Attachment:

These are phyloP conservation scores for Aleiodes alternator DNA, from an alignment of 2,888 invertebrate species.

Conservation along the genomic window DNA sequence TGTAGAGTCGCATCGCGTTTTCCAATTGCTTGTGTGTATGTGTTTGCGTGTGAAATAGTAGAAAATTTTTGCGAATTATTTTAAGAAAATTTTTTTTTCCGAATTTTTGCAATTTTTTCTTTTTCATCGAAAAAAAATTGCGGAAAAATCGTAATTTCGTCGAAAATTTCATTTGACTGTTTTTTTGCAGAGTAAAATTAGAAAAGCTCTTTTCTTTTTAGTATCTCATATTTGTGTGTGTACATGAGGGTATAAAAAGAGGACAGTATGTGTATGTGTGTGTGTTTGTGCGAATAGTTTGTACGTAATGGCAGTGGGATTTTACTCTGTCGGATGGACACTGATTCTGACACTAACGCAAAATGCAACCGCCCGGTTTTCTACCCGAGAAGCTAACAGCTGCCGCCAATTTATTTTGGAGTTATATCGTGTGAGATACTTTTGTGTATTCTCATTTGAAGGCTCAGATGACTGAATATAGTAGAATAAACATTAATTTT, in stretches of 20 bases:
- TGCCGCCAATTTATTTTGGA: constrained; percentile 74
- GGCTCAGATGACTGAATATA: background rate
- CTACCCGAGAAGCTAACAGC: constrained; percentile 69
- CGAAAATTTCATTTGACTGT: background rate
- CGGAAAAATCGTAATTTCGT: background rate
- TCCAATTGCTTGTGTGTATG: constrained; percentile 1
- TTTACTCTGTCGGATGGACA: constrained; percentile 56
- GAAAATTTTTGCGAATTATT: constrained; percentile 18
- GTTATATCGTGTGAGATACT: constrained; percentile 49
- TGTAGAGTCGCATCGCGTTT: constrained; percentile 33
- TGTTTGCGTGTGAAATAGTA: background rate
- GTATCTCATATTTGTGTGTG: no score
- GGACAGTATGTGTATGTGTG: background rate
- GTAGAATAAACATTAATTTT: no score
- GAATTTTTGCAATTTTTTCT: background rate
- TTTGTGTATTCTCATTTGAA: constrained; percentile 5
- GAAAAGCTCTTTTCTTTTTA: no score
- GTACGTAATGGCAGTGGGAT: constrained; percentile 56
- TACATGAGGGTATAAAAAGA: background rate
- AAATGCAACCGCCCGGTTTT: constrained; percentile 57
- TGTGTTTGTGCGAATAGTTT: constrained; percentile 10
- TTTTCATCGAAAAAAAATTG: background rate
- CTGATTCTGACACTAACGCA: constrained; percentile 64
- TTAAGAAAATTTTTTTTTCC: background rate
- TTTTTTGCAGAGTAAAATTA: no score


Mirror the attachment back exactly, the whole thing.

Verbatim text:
These are phyloP conservation scores for Aleiodes alternator DNA, from an alignment of 2,888 invertebrate species.

Conservation along the genomic window DNA sequence TGTAGAGTCGCATCGCGTTTTCCAATTGCTTGTGTGTATGTGTTTGCGTGTGAAATAGTAGAAAATTTTTGCGAATTATTTTAAGAAAATTTTTTTTTCCGAATTTTTGCAATTTTTTCTTTTTCATCGAAAAAAAATTGCGGAAAAATCGTAATTTCGTCGAAAATTTCATTTGACTGTTTTTTTGCAGAGTAAAATTAGAAAAGCTCTTTTCTTTTTAGTATCTCATATTTGTGTGTGTACATGAGGGTATAAAAAGAGGACAGTATGTGTATGTGTGTGTGTTTGTGCGAATAGTTTGTACGTAATGGCAGTGGGATTTTACTCTGTCGGATGGACACTGATTCTGACACTAACGCAAAATGCAACCGCCCGGTTTTCTACCCGAGAAGCTAACAGCTGCCGCCAATTTATTTTGGAGTTATATCGTGTGAGATACTTTTGTGTATTCTCATTTGAAGGCTCAGATGACTGAATATAGTAGAATAAACATTAATTTT, in stretches of 20 bases:
- TGCCGCCAATTTATTTTGGA: constrained; percentile 74
- GGCTCAGATGACTGAATATA: background rate
- CTACCCGAGAAGCTAACAGC: constrained; percentile 69
- CGAAAATTTCATTTGACTGT: background rate
- CGGAAAAATCGTAATTTCGT: background rate
- TCCAATTGCTTGTGTGTATG: constrained; percentile 1
- TTTACTCTGTCGGATGGACA: constrained; percentile 56
- GAAAATTTTTGCGAATTATT: constrained; percentile 18
- GTTATATCGTGTGAGATACT: constrained; percentile 49
- TGTAGAGTCGCATCGCGTTT: constrained; percentile 33
- TGTTTGCGTGTGAAATAGTA: background rate
- GTATCTCATATTTGTGTGTG: no score
- GGACAGTATGTGTATGTGTG: background rate
- GTAGAATAAACATTAATTTT: no score
- GAATTTTTGCAATTTTTTCT: background rate
- TTTGTGTATTCTCATTTGAA: constrained; percentile 5
- GAAAAGCTCTTTTCTTTTTA: no score
- GTACGTAATGGCAGTGGGAT: constrained; percentile 56
- TACATGAGGGTATAAAAAGA: background rate
- AAATGCAACCGCCCGGTTTT: constrained; percentile 57
- TGTGTTTGTGCGAATAGTTT: constrained; percentile 10
- TTTTCATCGAAAAAAAATTG: background rate
- CTGATTCTGACACTAACGCA: constrained; percentile 64
- TTAAGAAAATTTTTTTTTCC: background rate
- TTTTTTGCAGAGTAAAATTA: no score